The twelve-year countdown is never mentioned by the IPCC, but the calculus based on SR1.5 looks like this. Since the industrial age began and through until the end of 2017, anthropogenic emissions have accumulated 2,200 billion tons (or gigatons) of CO2 in the atmosphere. To have medium confidence of a 50:50 chance of containing global warming to within 1.5°C of pre-industrial temperatures, only an estimated 580 billion tons of capacity remain. If we want to raise the confidence level to a 66 per cent chance, we should think of it as only 420 billion tons remaining of the so-called ‘carbon budget’.

How long will that last us? Well, annual CO2 emissions for 2017 were running at 42 billion tons. Average out those two budget figures, divide by forty-two, and there’s your twelve years, starting in 2018 and lasting through to 2030. I’m guessing that’s how, in rough and- ready terms, somebody somewhere came up with that date and caption. Reasonably enough, it caught on. What’s unhelpful is that we’ve had a string of ‘Only so-many years left . . .’ warnings going back to the 1990s, the vagueness and inflexibility of which left hostages to fortune. But what’s helpful this time is that it’s grounded in measurable science. It passes a key, if sometimes glib, acid test of scientific method: ‘If you can’t count it, it doesn’t count.’ And for campaigning purposes, that brings to life the urgency of the primary Paris target. It shows why it matters that we cut emissions first by 45 per cent by 2030, and then on down to net zero by 2050.

But how? What does it mean the governments of the world must do? And what in a context where SR1.5 states that the national mitigation ambitions that have so far been submitted to the UN under the Paris Agreement ‘would not limit global warming to 1.5°C’? In fact, with medium confidence, they point more towards 3°C by 2100. In other words, we’re already failing by a factor of at least 100 per cent. To get to grips with what needs doing, SR1.5 maps out four Illustrative Model Pathways for differing mitigation action strategies. Here is yet another set of models, overlapping with, but not identical to, the two sets of models that we have previously touched on – the RCPs and the SSPs. One can almost sense the fun draining from the hard realities as SR1.5 avoids the acronym IMP for its Illustrative Model Pathways, naming them just pathways P1, P2, P3 and P4. Here we need not enter into detail. Suffice to say that each explores a different CO2 mitigation option showing how, through to 2100, it would be technically possible in principle to limit global warming to 1.5°C with no or limited overshoot up to 2°C.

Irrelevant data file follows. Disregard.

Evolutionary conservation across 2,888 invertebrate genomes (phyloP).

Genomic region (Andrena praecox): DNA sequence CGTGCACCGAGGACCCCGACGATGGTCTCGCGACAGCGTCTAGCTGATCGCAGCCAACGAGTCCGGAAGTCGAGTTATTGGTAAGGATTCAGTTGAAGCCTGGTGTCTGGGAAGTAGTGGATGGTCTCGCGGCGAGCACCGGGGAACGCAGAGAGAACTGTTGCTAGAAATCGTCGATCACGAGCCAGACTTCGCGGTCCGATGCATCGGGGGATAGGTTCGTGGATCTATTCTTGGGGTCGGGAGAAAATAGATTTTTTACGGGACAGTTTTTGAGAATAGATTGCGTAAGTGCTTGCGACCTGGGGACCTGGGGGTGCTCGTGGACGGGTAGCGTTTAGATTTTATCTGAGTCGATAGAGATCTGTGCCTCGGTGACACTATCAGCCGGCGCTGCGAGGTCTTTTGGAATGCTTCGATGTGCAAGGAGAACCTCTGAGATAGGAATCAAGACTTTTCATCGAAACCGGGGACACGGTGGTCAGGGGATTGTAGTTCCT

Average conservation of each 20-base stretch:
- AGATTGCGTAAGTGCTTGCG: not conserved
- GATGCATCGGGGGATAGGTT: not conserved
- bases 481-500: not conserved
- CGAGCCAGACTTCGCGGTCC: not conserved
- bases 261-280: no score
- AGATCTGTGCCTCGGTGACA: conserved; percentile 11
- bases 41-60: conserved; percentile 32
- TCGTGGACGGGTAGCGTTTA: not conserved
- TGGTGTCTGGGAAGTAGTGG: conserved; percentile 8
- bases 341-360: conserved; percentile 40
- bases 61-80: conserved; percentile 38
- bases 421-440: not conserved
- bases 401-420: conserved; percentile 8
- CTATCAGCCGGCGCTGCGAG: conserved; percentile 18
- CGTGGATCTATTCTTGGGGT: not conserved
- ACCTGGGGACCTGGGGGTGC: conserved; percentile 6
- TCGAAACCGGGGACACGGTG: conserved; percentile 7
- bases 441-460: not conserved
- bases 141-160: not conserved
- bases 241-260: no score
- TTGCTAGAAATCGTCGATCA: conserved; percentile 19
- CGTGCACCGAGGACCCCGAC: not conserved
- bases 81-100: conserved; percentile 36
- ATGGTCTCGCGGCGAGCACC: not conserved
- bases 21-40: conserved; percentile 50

The framing here is crucial to understand. In order to work within what could make Paris possible, all four pathways assume a commitment to low emissions scenarios as their baseline. Two assumptions here are worth highlighting. Quantitatively, that there will be investment in the world energy system of around $2.4 trillion between 2016 and 2035 – that is, about 2.5 per cent of global GDP. And qualitatively, a recognition that ‘social justice and equity are core aspects of climate-resilient development pathways’ that could slow warming to 1.5°C, and this so that the ‘inevitable trade-offs’ of decarbonisation can be undertaken ‘without making the poor and disadvantaged worse off ’.

Within that hopeful framing, the pathways vary in their assumptions about levels of technological innovation, decarbonisation of the energy supply, downsizing energy demand, the degree of international cooperation and social shifts towards sustainable and healthy consumption patterns. All four scenarios would entail ‘rapid and far-reaching transitions’ in how we live. All require a global transformation of energy production, transport, agriculture, the built environment and industrial processes. Not for nothing does SR1.5 invoke the word ‘unprecedented’ twenty-eight times.